From Pacific Coast Business Times, August 9, 2013
Appetite for local finance feeds Slow Money movement
A new form of food and farm finance is taking root in the Tri-Counties, pumping hundreds of thousands of dollars into small businesses.
The so-called Slow Money movement has chapters in San Luis Obispo and Santa Barbara. Members of the San Luis Obispo group have invested $250,000 into nearby food and farm businesses over the past year and plan to host one of the movement’s founders at an event on Aug. 12.
The Slow Money movement is based on the concept that “there is such a thing as money that is too fast, companies that are too big, finance that is too complex,” according to its website. The idea is that by diverting some money away from traditional assets such as stocks and bonds and toward financing for local food and farm businesses, everyday investors can make a big difference in fostering a healthy and environmentally sound food ecosystem.
“The whole financial system is set up in a way so that our money is funneled to intermediaries who have an incentive to maximize return and not pay attention to things that we, as the owners of the money, might care about,” said Marco Vangelisti, a former portfolio manager for foundations who left the world of conventional finance and helped start the movement. “We are not paying attention to what our money is doing out there.
We’re just paying attention to what is the risk and return. The discussion with Slow Money is about becoming aware of that and asking, ‘What is our part in the problem?’”
Jeff Wade, a Central Coast marketing entrepreneur, read the movement’s founding book, “Inquiries into the Nature of Slow Money: Investing As If Food, Farms and Fertility Mattered” by Woody Tasch. He started Slow Money SLO last year. The group is essentially an informal network of potential individual lenders and investors. It meets regularly to allow food and farm business owners to mingle with possible
The only strict rule is that all appeals for loans and investments must be made in one-on-one conversations in order to comply with securities and banking rules. A spokesman for the Federal Deposit Insurance Corp., the nation’s main banking regulator, said the group’s activity wouldn’t violate any banking rules because the loans made are contracts among individuals.
And the U.S. Securities and Exchange Commission recently lifted its ban on general solicitation and allowed companies to raise money from a limited number of non-accredited investors, though several of the rules about paperwork remain to be worked out.
Wade said the idea is to connect people and capital at the local level while being careful to follow all regulatory rules.
“Once the conversation is occurring, anything can happen from there. It could be an equity investment or anything,” he said. “Most of the loans have resulted from a number of people coming together. Different people may have different amounts they want to invest on different terms. It’s up to the borrower to deal with that.”
While the amounts from individual investors can be small — sometimes less than $1,000, Wade said — the impact is significant. The group’s members have invested a quarter of a million dollars in seven businesses so far: SLO Natural Foods, Vert Foods, Farm2Fork, Benefit Foods, Doc Burnstein’s Ice Cream, Mama Ganache and Functional Gourmet.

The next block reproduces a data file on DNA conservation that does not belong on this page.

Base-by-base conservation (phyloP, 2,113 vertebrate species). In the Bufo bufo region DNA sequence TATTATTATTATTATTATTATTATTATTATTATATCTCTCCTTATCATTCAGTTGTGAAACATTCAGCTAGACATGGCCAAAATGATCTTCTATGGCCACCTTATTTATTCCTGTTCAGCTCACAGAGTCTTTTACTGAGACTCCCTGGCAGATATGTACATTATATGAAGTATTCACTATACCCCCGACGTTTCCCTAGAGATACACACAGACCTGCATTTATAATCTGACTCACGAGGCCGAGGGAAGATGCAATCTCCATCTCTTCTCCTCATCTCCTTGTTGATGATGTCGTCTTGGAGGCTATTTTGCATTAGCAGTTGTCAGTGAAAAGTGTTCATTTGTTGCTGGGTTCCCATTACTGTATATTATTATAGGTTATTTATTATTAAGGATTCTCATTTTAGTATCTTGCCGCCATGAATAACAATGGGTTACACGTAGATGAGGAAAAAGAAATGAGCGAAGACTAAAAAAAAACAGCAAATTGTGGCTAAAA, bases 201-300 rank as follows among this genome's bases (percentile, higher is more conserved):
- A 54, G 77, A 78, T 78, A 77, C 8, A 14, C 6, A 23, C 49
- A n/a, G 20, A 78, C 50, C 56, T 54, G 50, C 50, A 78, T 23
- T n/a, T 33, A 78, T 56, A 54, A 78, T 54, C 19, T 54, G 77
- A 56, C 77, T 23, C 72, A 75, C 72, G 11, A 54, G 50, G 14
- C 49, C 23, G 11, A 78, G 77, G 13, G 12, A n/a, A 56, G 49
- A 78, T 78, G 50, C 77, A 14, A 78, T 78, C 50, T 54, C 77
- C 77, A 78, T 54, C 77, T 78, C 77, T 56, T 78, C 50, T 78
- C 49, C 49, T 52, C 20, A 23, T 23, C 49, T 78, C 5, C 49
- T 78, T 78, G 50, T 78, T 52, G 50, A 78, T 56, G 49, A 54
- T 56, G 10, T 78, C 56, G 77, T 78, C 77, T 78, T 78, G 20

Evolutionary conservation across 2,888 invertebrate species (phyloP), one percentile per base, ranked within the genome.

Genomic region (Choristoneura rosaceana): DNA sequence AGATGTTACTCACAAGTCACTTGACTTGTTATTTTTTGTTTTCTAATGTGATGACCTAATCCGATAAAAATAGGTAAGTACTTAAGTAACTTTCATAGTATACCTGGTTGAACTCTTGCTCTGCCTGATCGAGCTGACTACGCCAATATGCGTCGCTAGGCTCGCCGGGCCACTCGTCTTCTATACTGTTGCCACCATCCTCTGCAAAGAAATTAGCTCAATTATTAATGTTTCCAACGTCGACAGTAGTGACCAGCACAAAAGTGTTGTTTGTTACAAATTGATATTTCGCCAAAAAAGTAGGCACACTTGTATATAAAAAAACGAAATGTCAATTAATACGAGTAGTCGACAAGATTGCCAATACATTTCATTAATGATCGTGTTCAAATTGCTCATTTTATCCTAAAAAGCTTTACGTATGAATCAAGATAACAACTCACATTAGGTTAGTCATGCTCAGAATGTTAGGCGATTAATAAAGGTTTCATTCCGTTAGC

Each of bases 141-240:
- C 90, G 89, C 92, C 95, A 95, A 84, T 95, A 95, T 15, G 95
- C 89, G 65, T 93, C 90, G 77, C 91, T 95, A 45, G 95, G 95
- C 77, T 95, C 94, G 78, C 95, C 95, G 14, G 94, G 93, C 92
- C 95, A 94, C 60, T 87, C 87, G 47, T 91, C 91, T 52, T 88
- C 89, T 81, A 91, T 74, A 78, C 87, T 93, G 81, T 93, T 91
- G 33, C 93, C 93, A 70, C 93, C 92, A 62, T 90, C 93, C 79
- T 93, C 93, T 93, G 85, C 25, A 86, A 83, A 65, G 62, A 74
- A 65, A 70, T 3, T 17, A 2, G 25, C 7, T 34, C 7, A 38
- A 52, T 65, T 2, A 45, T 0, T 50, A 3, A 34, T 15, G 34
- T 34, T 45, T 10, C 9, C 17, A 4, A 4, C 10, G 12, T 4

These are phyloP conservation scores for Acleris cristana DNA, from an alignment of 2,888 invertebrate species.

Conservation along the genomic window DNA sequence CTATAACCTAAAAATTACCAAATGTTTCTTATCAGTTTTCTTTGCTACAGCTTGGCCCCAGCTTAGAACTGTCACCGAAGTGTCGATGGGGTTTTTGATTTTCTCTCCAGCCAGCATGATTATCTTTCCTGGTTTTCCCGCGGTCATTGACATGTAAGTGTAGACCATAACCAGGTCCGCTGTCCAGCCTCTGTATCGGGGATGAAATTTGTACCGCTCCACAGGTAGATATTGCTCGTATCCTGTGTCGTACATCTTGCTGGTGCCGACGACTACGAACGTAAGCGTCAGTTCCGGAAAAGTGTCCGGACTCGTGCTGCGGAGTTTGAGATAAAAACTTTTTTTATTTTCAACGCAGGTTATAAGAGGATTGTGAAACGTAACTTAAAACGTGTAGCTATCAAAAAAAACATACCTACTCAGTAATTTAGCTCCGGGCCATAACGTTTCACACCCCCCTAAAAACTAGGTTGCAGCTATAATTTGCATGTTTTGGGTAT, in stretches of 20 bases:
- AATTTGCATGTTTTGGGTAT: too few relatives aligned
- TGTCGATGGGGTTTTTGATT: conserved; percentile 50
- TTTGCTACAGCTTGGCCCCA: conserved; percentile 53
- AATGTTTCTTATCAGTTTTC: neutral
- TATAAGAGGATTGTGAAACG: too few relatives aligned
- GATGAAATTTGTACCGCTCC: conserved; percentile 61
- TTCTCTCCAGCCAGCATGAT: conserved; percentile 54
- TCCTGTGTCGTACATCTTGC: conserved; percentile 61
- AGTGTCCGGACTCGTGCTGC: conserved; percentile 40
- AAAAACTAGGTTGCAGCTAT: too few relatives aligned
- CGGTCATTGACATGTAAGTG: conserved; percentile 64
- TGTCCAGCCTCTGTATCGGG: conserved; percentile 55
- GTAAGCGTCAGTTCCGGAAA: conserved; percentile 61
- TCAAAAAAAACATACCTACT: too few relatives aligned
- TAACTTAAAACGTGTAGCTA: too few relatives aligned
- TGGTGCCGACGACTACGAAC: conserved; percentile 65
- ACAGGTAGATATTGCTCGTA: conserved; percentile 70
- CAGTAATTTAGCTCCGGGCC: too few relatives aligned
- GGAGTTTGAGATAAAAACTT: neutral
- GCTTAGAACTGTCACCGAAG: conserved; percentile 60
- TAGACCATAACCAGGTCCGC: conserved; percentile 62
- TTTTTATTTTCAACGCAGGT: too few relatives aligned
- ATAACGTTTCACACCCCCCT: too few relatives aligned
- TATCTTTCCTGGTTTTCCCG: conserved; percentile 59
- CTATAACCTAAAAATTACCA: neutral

“We’re unique in that we’re really focused on our food and farms and improving the food system by reducing the environmental footprint of business by having products that are hopefully primarily sourced and sold locally,” Wade said. “We typically try to find a social benefit. From an investor perspective, the concept is that you know where your money is. You can shake the hand of the person who owns the business. It’s not invested in a mutual fund where you have no control over it.”
The Slow Money movement shares common intellectual roots with the Slow Food movement, which was founded in the late 1980s as a reaction against the ubiquitous expansion of fast food. Slow Food originally aimed to preserve regional cuisine and traditional regional crops and farming but has broadened to represent a push for sustainable agriculture and more wholesome, unprocessed foods.
Slow Money builds on that concept by standing athwart the history of market finance and yelling “stop.” Modern finance often means that, through retirement and endowment fund plans, individual investors and donors often end up pumping capital to corporations they don’t agree with. For example, while the Tri-Counties are known to have some of the most stringent environmental regulators in the country, those regulators’ public pensions are paid for in part by significant investments in oil stocks because those stocks produce a solid return.
“Even activists who are very aware of the problems with big corporations are, at the end of the day, left with no option but to invest in those same companies,” Vangelisti said.
Part of that is because investing locally is hard. Doing due diligence and dealing with contracts isn’t as easy as an automatic monthly deduction that magically returns 6-8 percent a a year after taxes and
But Wade and other Slow Money advocates aren’t urging anyone to put their nest egg into local lending. Indeed, the movement’s stated goal sounds modest — 1 million people invest 1 percent of assets locally over the next decade. However, U.S. retirement assets were worth an $20.8 trillion — that’s with a “t” — at the end of the first quarter, according to the Investment Co. Institute. Only a small percentage of that money would equal billions of dollars. “The vast majority of people still want the security of Vanguard mutual funds, for example, and feel Wall Street is the best place to put their money,” Wade said. “Having gone through the last five years, a growing percentage of our region is less inclined to do that and is looking for other ways to invest their money, or at least a percentage of it.”